While its rollout has been slow, the vaccine is being administered across the U.S. and in other countries. As of January 15, 2021, nearly 36 million doses of a COVID-19 vaccine have been administered, just over 11 million in the U.S. For a variety of reasons, organizations want to know whether their workforce members (employees, contractors, etc.) have been vaccinated. Some are trying to assess prospects for return to work, while others want to provide incentives to get the vaccine, and still others are managing customer demands to know if their vendor’s workforce has been vaccinated.

The EEOC has provided some guidance on the issue:

K.3. Is asking or requiring an employee to show proof of receipt of a COVID-19 vaccination a disability-related inquiry? (12/16/20)

No.  There are many reasons that may explain why an employee has not been vaccinated, which may or may not be disability-related.  Simply requesting proof of receipt of a COVID-19 vaccination is not likely to elicit information about a disability and, therefore, is not a disability-related inquiry.  However, subsequent employer questions, such as asking why an individual did not receive a vaccination, may elicit information about a disability and would be subject to the pertinent ADA standard that they be “job-related and consistent with business necessity.”  If an employer requires employees to provide proof that they have received a COVID-19 vaccination from a pharmacy or their own health care provider, the employer may want to warn the employee not to provide any medical information as part of the proof in order to avoid implicating the ADA.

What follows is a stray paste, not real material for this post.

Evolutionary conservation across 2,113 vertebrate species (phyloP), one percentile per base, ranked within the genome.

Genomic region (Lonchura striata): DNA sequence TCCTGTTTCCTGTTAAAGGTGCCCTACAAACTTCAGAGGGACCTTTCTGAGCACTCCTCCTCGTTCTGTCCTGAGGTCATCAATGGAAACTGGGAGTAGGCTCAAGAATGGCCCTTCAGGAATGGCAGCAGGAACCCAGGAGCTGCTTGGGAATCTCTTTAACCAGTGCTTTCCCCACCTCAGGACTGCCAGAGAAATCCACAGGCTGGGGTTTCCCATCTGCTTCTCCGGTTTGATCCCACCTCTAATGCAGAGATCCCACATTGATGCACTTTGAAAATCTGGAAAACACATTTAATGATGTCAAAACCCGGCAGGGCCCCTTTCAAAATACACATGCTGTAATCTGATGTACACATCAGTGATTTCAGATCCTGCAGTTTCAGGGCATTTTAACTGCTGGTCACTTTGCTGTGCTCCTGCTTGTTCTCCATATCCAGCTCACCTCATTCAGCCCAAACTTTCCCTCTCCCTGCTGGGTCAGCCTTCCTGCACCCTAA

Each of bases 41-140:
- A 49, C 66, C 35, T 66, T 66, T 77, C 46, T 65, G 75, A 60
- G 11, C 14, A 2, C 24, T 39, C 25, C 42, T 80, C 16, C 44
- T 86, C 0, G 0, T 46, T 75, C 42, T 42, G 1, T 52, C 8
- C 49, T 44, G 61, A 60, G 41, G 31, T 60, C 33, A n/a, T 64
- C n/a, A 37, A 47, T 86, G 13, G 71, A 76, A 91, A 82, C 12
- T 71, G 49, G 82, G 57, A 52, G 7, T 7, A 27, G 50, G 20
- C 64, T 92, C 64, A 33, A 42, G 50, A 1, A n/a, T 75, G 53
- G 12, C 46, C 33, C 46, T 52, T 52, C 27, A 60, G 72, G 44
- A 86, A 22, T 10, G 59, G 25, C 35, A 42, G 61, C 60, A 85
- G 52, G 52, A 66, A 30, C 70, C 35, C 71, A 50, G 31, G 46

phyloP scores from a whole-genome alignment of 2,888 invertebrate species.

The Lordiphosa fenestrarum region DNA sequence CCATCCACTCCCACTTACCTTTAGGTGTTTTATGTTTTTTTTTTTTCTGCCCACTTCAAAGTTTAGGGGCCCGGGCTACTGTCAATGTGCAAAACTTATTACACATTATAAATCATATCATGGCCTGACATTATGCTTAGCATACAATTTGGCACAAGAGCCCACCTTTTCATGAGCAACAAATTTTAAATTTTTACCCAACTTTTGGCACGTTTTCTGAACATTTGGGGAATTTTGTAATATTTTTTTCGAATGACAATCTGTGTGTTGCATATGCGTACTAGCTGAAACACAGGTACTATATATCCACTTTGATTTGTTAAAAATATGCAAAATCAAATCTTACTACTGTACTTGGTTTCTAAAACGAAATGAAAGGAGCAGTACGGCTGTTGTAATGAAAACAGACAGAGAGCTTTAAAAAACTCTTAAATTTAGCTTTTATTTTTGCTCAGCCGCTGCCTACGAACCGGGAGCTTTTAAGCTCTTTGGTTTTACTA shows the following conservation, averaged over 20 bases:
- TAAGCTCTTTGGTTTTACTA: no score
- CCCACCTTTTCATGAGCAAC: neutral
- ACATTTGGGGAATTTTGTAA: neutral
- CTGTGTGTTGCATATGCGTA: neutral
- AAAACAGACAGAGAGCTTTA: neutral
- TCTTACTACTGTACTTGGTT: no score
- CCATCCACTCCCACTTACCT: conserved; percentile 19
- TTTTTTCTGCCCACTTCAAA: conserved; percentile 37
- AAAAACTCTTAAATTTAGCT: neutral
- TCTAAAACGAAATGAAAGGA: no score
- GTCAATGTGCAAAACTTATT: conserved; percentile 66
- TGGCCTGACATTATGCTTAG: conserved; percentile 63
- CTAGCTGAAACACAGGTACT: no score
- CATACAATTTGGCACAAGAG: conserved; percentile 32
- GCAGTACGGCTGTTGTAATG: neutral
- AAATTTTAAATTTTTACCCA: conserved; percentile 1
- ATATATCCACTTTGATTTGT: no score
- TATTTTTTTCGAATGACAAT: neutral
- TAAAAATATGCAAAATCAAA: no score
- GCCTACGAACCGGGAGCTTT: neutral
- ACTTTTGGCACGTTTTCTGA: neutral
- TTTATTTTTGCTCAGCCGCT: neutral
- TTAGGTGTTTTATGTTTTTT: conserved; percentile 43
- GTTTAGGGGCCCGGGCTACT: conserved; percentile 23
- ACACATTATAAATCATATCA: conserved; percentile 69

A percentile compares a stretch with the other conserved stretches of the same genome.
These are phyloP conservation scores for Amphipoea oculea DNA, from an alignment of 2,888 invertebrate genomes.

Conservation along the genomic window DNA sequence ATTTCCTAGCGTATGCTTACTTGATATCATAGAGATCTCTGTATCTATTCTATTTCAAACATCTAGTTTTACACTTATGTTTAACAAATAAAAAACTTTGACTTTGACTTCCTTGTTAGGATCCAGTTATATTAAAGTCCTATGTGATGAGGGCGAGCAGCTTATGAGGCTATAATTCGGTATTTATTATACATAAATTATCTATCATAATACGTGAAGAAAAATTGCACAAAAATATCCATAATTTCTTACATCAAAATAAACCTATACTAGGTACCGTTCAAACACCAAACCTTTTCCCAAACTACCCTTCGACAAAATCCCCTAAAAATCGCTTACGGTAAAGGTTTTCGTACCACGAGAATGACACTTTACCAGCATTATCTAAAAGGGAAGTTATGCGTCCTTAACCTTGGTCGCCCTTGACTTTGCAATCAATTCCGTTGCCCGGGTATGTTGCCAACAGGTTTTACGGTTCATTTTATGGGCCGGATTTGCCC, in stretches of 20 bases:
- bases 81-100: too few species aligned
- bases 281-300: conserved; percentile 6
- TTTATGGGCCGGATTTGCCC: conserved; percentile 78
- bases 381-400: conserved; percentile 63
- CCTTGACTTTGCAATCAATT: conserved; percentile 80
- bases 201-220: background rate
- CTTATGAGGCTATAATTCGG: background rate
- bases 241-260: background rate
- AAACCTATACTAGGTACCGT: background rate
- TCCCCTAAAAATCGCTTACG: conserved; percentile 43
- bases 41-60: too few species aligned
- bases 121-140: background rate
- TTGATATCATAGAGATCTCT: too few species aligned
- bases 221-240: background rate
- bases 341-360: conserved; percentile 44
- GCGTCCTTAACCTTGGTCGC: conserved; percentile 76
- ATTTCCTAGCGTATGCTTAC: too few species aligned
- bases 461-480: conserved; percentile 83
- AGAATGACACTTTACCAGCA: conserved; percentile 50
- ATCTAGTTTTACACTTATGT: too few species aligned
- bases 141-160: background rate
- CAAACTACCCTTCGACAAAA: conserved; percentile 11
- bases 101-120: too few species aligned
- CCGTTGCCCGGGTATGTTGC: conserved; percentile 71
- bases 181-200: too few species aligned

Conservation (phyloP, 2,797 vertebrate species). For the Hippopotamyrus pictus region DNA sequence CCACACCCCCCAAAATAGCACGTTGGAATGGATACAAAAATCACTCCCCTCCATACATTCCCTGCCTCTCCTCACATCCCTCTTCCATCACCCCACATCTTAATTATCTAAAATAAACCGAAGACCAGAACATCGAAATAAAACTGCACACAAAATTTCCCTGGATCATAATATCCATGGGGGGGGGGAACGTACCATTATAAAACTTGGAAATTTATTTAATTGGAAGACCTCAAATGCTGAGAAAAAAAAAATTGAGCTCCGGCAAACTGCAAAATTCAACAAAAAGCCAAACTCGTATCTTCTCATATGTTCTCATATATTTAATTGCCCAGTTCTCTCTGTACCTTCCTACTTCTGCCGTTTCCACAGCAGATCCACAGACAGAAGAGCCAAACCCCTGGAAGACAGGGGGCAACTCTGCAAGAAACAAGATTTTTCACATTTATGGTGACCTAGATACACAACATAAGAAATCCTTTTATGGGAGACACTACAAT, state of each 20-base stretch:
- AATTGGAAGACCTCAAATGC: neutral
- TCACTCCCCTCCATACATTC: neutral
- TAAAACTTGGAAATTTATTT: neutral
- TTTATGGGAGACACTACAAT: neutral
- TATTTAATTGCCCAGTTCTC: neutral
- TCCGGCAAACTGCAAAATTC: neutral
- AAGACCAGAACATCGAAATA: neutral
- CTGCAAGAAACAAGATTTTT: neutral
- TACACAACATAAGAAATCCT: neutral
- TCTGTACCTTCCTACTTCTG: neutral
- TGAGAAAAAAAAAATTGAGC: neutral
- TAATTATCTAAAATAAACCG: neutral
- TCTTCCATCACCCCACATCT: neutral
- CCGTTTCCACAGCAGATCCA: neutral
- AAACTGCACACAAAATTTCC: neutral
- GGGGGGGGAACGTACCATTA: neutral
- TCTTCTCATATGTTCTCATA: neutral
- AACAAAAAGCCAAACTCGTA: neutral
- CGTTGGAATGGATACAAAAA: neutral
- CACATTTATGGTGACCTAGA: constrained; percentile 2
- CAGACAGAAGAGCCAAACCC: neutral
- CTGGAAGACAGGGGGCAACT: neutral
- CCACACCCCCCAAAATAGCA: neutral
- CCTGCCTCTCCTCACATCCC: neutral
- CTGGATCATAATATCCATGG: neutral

So, based on the answer to the question posed above, we know the EEOC’s position is that asking or requiring employees to provide information on whether or not an employee was vaccinated is not a disability-related inquiry under the Americans with Disabilities Act (ADA). But that may not be the end of the inquiry. These are several considerations and best practices that organizations might consider before putting such requests to their workforce members.

  • Who wants the information, and why? As noted above, there could be several reasons for wanting to ask employees about their vaccination status. Those reasons can affect compliance and best practice considerations. For example, if an organization is working to accommodate customer demands for vaccination status of the organization’s employees who are performing services at the customers’ facilities, the organization might want to consider, among other things:
    • Does it need to provide the information to the customer?
    • Is consent/authorization necessary?
    • How should the information be transmitted?
    • Who at the customer would have access to that information?
    • Will the customer safeguard it?